MIAMI (Legal Newsline) - Another class action lawsuit filed against popular dating app Tinder has been dismissed -- this time, by a Florida federal judge.
Judge James Lawrence King for the U.S. District Court for the Southern District of Florida closed the case in a final order of dismissal Jan. 6.
Plaintiff Billy Warner filed the lawsuit against Tinder in October, after a similar case he filed in a California federal court was dismissed.
Warner had filed a class action complaint in the Central District of California in March 2015. As in the Florida lawsuit, he alleged Tinder overcharged its customers.
In July, the Central District of California dismissed Warner’s case without prejudice, allowing the plaintiff to amend his complaint to cure certain pleading defects.
Instead of amending his complaint, Warner filed a notice of voluntary dismissal without prejudice in August. Then, less than two months later, he re-filed his complaint in the Southern District of Florida.
“Under the procedural background of this case, it is clear that the doctrine of first to file and the prohibition against judge shopping applies,” King wrote in a brief, two-page order.
Tinder filed a motion to dismiss Warner’s first amended complaint in December.
Warner, the dating service contends, was “apparently unhappy” that he would have to pay for its premium features, though its underlying service remained free of charge.
“Plaintiff claims that by adding premium features and releasing Tinder Plus for a monthly fee, Defendant is violating Florida’s Free Gift Advertising Law, False Advertising Law, and Deceptive and Unfair Trade Practices Act,” Tinder wrote in its Dec. 14 motion to dismiss. “But there is no basis for Plaintiff’s apparent assumption that he would have unlimited free access to every feature of the Tinder app forever.
“Plaintiff does not allege that Defendant promised or in any way represented to its users that they would have perpetual free access to every feature (current or future) of the app. Because Plaintiff has not identified any misrepresentation that he purportedly relied on to his detriment -- and because the Tinder app was and remains free -- his claims under Florida law fail.”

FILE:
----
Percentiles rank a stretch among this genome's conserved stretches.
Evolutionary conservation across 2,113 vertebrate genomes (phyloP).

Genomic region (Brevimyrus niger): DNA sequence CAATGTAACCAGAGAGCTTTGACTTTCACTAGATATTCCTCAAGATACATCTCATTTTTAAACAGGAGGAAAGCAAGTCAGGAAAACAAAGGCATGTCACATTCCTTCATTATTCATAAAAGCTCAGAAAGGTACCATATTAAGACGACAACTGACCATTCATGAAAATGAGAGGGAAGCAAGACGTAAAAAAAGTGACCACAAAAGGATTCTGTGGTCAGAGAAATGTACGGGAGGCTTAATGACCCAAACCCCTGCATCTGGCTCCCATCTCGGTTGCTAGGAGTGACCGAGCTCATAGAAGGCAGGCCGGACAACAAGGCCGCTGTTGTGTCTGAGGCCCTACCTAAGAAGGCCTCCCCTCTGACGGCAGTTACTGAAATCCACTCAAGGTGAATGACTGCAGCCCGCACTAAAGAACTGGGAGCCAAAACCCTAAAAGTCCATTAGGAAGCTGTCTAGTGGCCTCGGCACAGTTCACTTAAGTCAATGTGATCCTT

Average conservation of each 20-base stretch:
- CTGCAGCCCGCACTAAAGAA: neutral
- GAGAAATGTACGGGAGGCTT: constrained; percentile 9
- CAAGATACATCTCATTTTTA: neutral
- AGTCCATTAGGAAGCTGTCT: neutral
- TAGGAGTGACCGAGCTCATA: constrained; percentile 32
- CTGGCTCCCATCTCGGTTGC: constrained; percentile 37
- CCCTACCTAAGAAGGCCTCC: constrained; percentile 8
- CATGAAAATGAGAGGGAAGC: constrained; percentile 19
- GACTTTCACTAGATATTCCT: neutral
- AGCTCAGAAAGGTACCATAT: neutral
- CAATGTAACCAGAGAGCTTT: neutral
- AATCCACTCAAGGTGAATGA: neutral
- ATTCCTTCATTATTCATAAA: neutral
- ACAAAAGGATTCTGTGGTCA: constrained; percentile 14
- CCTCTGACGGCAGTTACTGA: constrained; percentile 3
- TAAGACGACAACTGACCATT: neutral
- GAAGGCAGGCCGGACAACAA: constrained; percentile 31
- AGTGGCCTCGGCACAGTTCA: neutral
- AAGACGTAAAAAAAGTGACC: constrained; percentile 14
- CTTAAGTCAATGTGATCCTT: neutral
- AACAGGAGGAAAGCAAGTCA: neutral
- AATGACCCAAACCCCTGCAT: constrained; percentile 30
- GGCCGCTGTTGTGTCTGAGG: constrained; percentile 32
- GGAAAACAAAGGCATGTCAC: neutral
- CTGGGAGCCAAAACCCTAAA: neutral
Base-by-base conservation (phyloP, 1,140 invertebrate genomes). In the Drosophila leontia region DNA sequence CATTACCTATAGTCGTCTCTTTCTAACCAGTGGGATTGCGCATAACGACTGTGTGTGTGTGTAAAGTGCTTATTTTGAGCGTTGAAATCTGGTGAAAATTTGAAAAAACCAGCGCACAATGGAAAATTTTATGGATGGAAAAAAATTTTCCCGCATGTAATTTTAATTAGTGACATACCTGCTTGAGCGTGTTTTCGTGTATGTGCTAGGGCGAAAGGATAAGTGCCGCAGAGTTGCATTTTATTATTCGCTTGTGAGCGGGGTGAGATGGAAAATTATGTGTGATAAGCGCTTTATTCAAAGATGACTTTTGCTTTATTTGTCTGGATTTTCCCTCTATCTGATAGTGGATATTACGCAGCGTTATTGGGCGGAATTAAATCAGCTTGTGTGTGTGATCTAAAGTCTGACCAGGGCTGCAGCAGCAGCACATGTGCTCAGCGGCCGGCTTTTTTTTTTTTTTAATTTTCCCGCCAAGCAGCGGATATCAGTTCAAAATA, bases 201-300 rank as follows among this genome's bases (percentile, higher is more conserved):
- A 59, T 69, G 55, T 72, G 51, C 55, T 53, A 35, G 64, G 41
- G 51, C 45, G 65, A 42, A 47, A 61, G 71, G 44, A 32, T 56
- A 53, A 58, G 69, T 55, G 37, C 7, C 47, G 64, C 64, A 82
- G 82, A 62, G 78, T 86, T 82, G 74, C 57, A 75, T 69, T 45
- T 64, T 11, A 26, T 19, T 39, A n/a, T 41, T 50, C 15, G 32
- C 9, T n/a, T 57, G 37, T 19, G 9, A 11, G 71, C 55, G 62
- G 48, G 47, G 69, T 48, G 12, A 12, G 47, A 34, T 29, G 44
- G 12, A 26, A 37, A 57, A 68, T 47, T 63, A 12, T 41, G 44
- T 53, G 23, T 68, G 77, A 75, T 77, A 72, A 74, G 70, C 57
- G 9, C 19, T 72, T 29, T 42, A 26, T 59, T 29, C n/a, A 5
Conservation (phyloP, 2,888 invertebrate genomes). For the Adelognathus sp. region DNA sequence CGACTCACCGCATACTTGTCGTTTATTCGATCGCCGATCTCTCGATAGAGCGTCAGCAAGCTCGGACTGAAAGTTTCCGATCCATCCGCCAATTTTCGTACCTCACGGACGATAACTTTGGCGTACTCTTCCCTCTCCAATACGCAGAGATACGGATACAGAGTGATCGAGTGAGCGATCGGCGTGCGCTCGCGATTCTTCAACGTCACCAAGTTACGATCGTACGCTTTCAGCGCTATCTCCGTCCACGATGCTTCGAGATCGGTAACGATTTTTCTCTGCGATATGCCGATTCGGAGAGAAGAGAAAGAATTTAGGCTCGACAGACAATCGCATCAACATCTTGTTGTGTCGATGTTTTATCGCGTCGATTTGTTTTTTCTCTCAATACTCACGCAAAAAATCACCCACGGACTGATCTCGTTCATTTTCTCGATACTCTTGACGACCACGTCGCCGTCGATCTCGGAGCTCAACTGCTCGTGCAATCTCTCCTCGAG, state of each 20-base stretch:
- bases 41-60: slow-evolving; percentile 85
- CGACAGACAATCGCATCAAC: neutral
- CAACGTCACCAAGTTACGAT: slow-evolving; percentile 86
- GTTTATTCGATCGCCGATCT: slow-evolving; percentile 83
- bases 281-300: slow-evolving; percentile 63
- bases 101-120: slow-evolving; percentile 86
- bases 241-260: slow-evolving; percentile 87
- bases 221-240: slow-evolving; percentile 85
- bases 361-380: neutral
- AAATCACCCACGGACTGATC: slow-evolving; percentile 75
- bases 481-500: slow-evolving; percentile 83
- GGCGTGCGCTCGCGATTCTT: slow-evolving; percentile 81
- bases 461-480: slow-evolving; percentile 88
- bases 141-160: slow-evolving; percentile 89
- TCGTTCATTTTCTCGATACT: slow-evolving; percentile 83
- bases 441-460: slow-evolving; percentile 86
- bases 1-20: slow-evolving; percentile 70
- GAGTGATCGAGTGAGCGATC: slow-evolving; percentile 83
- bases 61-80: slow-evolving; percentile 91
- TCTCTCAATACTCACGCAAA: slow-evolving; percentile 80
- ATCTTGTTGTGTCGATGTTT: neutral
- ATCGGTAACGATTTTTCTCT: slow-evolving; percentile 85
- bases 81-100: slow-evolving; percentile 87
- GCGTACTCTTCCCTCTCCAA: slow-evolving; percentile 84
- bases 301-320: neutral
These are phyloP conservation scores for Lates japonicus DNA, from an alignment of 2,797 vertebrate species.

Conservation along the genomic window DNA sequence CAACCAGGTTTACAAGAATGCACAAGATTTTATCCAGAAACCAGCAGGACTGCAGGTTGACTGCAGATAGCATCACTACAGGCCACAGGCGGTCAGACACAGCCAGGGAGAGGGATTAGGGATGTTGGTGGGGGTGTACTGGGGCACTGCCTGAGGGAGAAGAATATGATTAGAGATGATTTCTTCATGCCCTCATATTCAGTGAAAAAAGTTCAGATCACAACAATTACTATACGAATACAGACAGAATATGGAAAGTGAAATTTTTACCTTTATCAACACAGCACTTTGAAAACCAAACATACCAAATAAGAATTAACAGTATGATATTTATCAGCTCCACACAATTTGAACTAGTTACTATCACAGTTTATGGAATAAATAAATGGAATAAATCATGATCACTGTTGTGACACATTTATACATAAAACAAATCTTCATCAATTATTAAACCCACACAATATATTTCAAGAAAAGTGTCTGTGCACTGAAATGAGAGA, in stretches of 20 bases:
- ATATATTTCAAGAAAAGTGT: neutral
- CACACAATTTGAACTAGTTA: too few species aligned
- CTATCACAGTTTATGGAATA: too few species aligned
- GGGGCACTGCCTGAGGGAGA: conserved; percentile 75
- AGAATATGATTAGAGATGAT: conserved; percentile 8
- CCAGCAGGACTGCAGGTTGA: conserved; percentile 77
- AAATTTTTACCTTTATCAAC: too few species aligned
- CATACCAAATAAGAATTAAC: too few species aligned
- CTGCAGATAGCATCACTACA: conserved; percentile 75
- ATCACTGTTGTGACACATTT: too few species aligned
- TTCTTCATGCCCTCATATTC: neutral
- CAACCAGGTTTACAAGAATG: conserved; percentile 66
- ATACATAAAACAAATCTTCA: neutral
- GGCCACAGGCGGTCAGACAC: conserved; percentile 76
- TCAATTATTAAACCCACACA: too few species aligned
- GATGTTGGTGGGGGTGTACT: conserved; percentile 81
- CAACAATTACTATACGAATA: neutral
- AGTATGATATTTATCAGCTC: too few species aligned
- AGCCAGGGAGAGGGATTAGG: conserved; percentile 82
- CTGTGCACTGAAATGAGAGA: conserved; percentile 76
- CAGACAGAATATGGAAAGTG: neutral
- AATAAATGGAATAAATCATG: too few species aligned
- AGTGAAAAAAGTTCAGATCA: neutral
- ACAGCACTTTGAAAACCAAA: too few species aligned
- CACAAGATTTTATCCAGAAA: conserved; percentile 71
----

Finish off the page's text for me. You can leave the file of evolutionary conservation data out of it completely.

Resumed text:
The dating service contends that Warner’s claim under the federal Electronic Funds Transfer Act, or EFTA, also fails, pointing out that the plaintiff’s identical claim was dismissed in July by the Central District of California.
As in Warner I, Plaintiff both denies and concedes -- in the same pleading -- that he authorized Defendant to collect monthly charges of $2.99 for his Tinder Plus subscription,” Tinder wrote in its 21-page motion. “His denial, however, is facially implausible, as even the Tinder Plus subscription screen shot that Plaintiff includes in his First Amended Complaint (‘FAC’) refers to a monthly charge of $2.99. Plaintiff also claims that after subscribing to Tinder Plus for $2.99, he subscribed again for $19.99 but continued to be charged for his $2.99 subscription as well.
“However, this contention of dual charges does not implicate a violation of the EFTA, as the court in California previously held. In addition, the EFTA claim is deficient because Apple Inc. controls several steps in the subscription process and thus is an indispensable party.”
In his newest lawsuit, Warner added a claim under the Florida Civil Rights Act, or FCRA, for age discrimination regarding pricing for Tinder Plus and gender discrimination regarding access to the app’s “swipe” feature.
But the dating service argues the claim fails because its app is not subject to the FCRA, and because the plaintiff “has failed to exhaust his administrative remedies even if it were.”
Tinder’s motion did not raise what King described in his order as the “obvious issue” of judge shopping.
Nevertheless, the judge granted Tinder’s motion and dismissed the case with prejudice.
From Legal Newsline: Reach Jessica Karmasek by email at email@example.com.